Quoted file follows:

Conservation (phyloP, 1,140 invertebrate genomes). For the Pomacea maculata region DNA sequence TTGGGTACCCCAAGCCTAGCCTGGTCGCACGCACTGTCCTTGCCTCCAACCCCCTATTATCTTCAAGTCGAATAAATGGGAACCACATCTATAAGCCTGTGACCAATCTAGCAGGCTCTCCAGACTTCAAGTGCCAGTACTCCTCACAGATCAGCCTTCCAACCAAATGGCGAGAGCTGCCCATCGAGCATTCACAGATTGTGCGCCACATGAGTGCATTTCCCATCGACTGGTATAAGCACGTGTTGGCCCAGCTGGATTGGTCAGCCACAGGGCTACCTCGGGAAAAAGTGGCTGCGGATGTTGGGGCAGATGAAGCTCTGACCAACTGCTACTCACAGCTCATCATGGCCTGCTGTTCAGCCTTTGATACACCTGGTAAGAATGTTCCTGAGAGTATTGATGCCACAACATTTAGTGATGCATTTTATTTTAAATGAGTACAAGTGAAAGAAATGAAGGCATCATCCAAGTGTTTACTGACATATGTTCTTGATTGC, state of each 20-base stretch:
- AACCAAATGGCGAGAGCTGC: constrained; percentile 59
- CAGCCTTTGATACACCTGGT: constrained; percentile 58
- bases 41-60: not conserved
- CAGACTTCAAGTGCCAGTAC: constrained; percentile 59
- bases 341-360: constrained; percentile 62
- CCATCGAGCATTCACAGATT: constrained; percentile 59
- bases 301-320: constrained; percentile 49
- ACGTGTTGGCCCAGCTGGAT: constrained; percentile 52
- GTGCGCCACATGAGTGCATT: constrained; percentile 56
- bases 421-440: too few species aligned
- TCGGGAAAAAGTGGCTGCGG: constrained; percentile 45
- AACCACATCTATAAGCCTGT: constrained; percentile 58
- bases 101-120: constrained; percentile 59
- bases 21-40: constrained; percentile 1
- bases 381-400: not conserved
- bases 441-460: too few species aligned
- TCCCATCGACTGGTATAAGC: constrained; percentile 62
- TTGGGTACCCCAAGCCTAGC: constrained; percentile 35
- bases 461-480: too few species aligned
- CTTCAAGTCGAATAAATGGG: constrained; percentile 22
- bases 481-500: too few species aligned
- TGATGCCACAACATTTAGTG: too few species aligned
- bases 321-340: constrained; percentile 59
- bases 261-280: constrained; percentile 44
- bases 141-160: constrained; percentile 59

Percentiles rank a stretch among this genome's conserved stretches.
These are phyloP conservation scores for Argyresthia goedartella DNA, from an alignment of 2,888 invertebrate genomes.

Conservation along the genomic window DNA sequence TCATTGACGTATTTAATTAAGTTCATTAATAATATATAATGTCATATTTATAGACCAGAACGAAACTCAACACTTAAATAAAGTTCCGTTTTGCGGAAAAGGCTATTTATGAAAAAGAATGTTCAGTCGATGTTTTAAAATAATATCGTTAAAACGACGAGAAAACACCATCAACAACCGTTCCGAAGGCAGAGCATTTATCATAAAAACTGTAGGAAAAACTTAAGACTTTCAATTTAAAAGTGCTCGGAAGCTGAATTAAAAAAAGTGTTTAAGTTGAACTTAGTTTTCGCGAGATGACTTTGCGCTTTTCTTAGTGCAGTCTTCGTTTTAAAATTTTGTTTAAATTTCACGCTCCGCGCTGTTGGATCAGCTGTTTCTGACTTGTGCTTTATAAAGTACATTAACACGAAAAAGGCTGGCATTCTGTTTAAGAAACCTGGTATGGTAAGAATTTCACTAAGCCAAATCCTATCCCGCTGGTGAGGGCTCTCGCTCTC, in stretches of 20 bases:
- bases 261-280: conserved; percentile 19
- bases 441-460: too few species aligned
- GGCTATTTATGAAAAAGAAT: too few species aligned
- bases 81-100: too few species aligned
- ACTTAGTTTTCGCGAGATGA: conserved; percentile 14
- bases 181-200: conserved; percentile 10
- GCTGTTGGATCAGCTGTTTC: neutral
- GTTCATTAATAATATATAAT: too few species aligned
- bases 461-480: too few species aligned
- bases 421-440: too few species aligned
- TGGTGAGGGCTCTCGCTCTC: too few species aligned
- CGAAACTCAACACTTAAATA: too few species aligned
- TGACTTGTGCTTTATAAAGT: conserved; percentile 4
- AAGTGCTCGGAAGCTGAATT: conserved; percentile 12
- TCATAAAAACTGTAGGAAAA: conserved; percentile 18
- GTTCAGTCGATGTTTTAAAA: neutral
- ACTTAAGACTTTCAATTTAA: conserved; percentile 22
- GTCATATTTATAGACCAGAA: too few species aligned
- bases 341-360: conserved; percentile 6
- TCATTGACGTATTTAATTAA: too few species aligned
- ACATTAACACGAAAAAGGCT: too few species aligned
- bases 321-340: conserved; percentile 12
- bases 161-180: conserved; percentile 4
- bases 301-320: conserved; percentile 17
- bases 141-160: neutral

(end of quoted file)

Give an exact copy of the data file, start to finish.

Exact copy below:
Conservation (phyloP, 1,140 invertebrate genomes). For the Pomacea maculata region DNA sequence TTGGGTACCCCAAGCCTAGCCTGGTCGCACGCACTGTCCTTGCCTCCAACCCCCTATTATCTTCAAGTCGAATAAATGGGAACCACATCTATAAGCCTGTGACCAATCTAGCAGGCTCTCCAGACTTCAAGTGCCAGTACTCCTCACAGATCAGCCTTCCAACCAAATGGCGAGAGCTGCCCATCGAGCATTCACAGATTGTGCGCCACATGAGTGCATTTCCCATCGACTGGTATAAGCACGTGTTGGCCCAGCTGGATTGGTCAGCCACAGGGCTACCTCGGGAAAAAGTGGCTGCGGATGTTGGGGCAGATGAAGCTCTGACCAACTGCTACTCACAGCTCATCATGGCCTGCTGTTCAGCCTTTGATACACCTGGTAAGAATGTTCCTGAGAGTATTGATGCCACAACATTTAGTGATGCATTTTATTTTAAATGAGTACAAGTGAAAGAAATGAAGGCATCATCCAAGTGTTTACTGACATATGTTCTTGATTGC, state of each 20-base stretch:
- AACCAAATGGCGAGAGCTGC: constrained; percentile 59
- CAGCCTTTGATACACCTGGT: constrained; percentile 58
- bases 41-60: not conserved
- CAGACTTCAAGTGCCAGTAC: constrained; percentile 59
- bases 341-360: constrained; percentile 62
- CCATCGAGCATTCACAGATT: constrained; percentile 59
- bases 301-320: constrained; percentile 49
- ACGTGTTGGCCCAGCTGGAT: constrained; percentile 52
- GTGCGCCACATGAGTGCATT: constrained; percentile 56
- bases 421-440: too few species aligned
- TCGGGAAAAAGTGGCTGCGG: constrained; percentile 45
- AACCACATCTATAAGCCTGT: constrained; percentile 58
- bases 101-120: constrained; percentile 59
- bases 21-40: constrained; percentile 1
- bases 381-400: not conserved
- bases 441-460: too few species aligned
- TCCCATCGACTGGTATAAGC: constrained; percentile 62
- TTGGGTACCCCAAGCCTAGC: constrained; percentile 35
- bases 461-480: too few species aligned
- CTTCAAGTCGAATAAATGGG: constrained; percentile 22
- bases 481-500: too few species aligned
- TGATGCCACAACATTTAGTG: too few species aligned
- bases 321-340: constrained; percentile 59
- bases 261-280: constrained; percentile 44
- bases 141-160: constrained; percentile 59

Percentiles rank a stretch among this genome's conserved stretches.
These are phyloP conservation scores for Argyresthia goedartella DNA, from an alignment of 2,888 invertebrate genomes.

Conservation along the genomic window DNA sequence TCATTGACGTATTTAATTAAGTTCATTAATAATATATAATGTCATATTTATAGACCAGAACGAAACTCAACACTTAAATAAAGTTCCGTTTTGCGGAAAAGGCTATTTATGAAAAAGAATGTTCAGTCGATGTTTTAAAATAATATCGTTAAAACGACGAGAAAACACCATCAACAACCGTTCCGAAGGCAGAGCATTTATCATAAAAACTGTAGGAAAAACTTAAGACTTTCAATTTAAAAGTGCTCGGAAGCTGAATTAAAAAAAGTGTTTAAGTTGAACTTAGTTTTCGCGAGATGACTTTGCGCTTTTCTTAGTGCAGTCTTCGTTTTAAAATTTTGTTTAAATTTCACGCTCCGCGCTGTTGGATCAGCTGTTTCTGACTTGTGCTTTATAAAGTACATTAACACGAAAAAGGCTGGCATTCTGTTTAAGAAACCTGGTATGGTAAGAATTTCACTAAGCCAAATCCTATCCCGCTGGTGAGGGCTCTCGCTCTC, in stretches of 20 bases:
- bases 261-280: conserved; percentile 19
- bases 441-460: too few species aligned
- GGCTATTTATGAAAAAGAAT: too few species aligned
- bases 81-100: too few species aligned
- ACTTAGTTTTCGCGAGATGA: conserved; percentile 14
- bases 181-200: conserved; percentile 10
- GCTGTTGGATCAGCTGTTTC: neutral
- GTTCATTAATAATATATAAT: too few species aligned
- bases 461-480: too few species aligned
- bases 421-440: too few species aligned
- TGGTGAGGGCTCTCGCTCTC: too few species aligned
- CGAAACTCAACACTTAAATA: too few species aligned
- TGACTTGTGCTTTATAAAGT: conserved; percentile 4
- AAGTGCTCGGAAGCTGAATT: conserved; percentile 12
- TCATAAAAACTGTAGGAAAA: conserved; percentile 18
- GTTCAGTCGATGTTTTAAAA: neutral
- ACTTAAGACTTTCAATTTAA: conserved; percentile 22
- GTCATATTTATAGACCAGAA: too few species aligned
- bases 341-360: conserved; percentile 6
- TCATTGACGTATTTAATTAA: too few species aligned
- ACATTAACACGAAAAAGGCT: too few species aligned
- bases 321-340: conserved; percentile 12
- bases 161-180: conserved; percentile 4
- bases 301-320: conserved; percentile 17
- bases 141-160: neutral